Invasive 'Devil Fish' Plague Mexico's Waters. Can't Beat 'Em? Eat 'Em : The Salt The armored catfish erodes shorelines and devastates marine plants — and its numbers have exploded. So researchers, chefs and fishermen are trying to rebrand it by promoting its flavor and nutrition.
NPR logo Invasive 'Devil Fish' Plague Mexico's Waters. Can't Beat 'Em? Eat 'Em

Invasive 'Devil Fish' Plague Mexico's Waters. Can't Beat 'Em? Eat 'Em

In trying to get people to eat the Pez Diablo, or suckermouth catfish, sustainable fisheries specialist Mike Mitchell says it isn't "a problem of biology or science, but marketing." DeAgostini/Getty Images hide caption

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In trying to get people to eat the Pez Diablo, or suckermouth catfish, sustainable fisheries specialist Mike Mitchell says it isn't "a problem of biology or science, but marketing."

DeAgostini/Getty Images

Pez diablo: "devil fish." That's what locals in the Mexican state of Tabasco call the armored catfish that has invaded their waters.

Also known as suckermouths, the species is popular with aquarium owners because the fish eats the algae that pollute tanks. But in the wild, that same behavior erodes shorelines and devastates underwater plant life.

A Mexican social enterprise called Acari is trying to do something about it — by creating a taste for these aquatic terrors.

Francisco Mendoza, a 38-year-old fisherman from the village of Simón Sarlat in Tabasco, has fished in the region's lagoons and streams since he was 15.

"We didn't even know the fish before," Mendoza says. Róbalo, or snook, used to be abundant. Those are nearly gone, their marshy habitat taken over by the invasive pez diablo.

A fish that's a survivor

No one knows for sure how suckermouths became such a problem, but they now plague Texas, Florida and southern Mexico. It may be the "Nemo effect" — that fish prized for cleaning aquariums grew too big for their tanks and were set free in the wild. Others believe that aquaculture facilities inadvertently released them. It's likely a combination. But once in the waterways, their population exploded. The pez diablo matures rapidly, lays 500 eggs at a time and lives seven to 15 years. It is encased in hard scales, and can breathe outside water for up to four hours. In other words, it is a survivor.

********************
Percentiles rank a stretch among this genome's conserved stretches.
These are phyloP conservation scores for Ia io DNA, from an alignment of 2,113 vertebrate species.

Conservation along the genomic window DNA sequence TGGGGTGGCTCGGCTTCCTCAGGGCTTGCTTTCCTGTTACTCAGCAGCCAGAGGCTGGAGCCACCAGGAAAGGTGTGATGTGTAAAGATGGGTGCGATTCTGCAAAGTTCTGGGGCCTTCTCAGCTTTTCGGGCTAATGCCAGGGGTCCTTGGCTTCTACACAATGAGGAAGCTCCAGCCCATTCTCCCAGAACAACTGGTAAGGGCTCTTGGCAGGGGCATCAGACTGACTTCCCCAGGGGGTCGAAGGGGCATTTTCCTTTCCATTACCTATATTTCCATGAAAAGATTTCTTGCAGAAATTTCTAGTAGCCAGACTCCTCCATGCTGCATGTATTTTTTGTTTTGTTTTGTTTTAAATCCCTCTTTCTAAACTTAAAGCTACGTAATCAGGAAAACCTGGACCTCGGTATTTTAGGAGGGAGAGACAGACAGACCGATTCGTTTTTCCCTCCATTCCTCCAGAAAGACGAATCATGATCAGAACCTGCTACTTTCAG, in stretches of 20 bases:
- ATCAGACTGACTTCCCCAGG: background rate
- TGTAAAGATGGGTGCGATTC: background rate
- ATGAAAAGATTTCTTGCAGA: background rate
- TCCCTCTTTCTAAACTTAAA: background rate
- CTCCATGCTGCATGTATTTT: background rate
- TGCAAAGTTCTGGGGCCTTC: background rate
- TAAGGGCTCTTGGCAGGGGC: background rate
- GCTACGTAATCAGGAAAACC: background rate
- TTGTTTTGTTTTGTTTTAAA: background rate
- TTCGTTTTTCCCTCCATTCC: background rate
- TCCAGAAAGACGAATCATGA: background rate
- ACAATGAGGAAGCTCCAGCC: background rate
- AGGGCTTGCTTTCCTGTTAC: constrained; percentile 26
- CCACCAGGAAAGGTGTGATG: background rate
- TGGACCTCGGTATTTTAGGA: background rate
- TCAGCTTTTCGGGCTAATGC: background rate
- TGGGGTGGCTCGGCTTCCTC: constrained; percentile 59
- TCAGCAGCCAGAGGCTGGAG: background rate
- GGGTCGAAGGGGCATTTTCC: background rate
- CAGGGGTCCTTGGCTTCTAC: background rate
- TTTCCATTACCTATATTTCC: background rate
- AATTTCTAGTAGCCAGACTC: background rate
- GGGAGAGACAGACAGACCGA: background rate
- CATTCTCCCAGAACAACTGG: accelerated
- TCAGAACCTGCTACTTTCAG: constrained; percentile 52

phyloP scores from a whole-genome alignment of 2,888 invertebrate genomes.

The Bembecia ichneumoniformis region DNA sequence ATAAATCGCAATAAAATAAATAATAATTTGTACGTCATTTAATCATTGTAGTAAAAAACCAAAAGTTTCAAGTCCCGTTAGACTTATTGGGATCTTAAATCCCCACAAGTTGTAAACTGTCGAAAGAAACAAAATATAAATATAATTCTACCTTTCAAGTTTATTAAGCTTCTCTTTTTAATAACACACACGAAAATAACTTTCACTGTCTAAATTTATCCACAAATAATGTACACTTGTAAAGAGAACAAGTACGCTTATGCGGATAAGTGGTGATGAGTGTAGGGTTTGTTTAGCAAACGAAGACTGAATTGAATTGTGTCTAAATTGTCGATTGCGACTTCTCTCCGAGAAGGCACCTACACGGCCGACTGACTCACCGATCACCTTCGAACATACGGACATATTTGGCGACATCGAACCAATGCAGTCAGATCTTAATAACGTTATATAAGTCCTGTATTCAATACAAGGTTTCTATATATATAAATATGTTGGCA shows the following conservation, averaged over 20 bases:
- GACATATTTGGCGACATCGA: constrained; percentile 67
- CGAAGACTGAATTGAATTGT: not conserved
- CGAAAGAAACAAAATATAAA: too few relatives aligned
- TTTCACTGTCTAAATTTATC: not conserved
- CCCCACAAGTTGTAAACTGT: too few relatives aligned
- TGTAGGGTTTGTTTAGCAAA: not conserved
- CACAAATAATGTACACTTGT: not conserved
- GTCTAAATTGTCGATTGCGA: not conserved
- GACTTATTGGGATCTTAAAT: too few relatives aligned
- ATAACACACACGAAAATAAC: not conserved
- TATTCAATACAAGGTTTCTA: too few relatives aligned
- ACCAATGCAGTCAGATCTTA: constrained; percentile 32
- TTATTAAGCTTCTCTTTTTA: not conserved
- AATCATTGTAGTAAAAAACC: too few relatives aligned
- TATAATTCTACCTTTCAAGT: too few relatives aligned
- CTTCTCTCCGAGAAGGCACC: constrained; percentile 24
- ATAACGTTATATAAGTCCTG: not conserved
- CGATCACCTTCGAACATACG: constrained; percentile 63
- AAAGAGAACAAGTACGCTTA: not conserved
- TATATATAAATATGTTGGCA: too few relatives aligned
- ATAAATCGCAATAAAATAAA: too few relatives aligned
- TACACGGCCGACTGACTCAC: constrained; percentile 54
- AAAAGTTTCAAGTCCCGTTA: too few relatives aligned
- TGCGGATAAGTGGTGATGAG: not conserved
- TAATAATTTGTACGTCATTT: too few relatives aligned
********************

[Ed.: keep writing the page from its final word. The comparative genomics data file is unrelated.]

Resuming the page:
Sustainable fisheries specialist Mike Mitchell also grew up fishing, and when he took an environmental science class in high school, something clicked. Learning about the efficiency of producing fish compared to other animal sources of protein, "I saw the viability of fish to feed the world's population," he says.

So, in 2014, with a degree from the University of Pennsylvania and several years of working in Latin America under his belt, Mitchell applied for a Fulbright research grant with a proposal to analyze freshwater fishing in Mexico. When he started his research in Tabasco, he talked with countless fishermen, who kept asking: "What the heck am I going to do with the pez diablo?"

Mitchell checked out what was already known about the fish, particularly the research of Salomón Páramo-Delgadillo of the University Juárez Autónoma de Tabasco (UJAT). Mitchell's first plan of attack was to turn the pez diablo into fish meal. He says that effort turned out to be "incredibly tedious, low yield, and not sustainable."

Plan B was to eat the fish. "I thought about Chilean sea bass," Mitchell says. "It used to be called the Patagonian toothfish, and it's a slimy creature." But, rebranded, Chilean sea bass became a delicacy, found on the menus of upscale restaurants around the globe.

Locals believed the pez diablo to be poisonous, but Páramo-Delgadillo's research verified that is not the case. "Salomón showed me how to fillet the fish, so I did a couple of taste tests with other junior researchers in the lab," Mitchell said.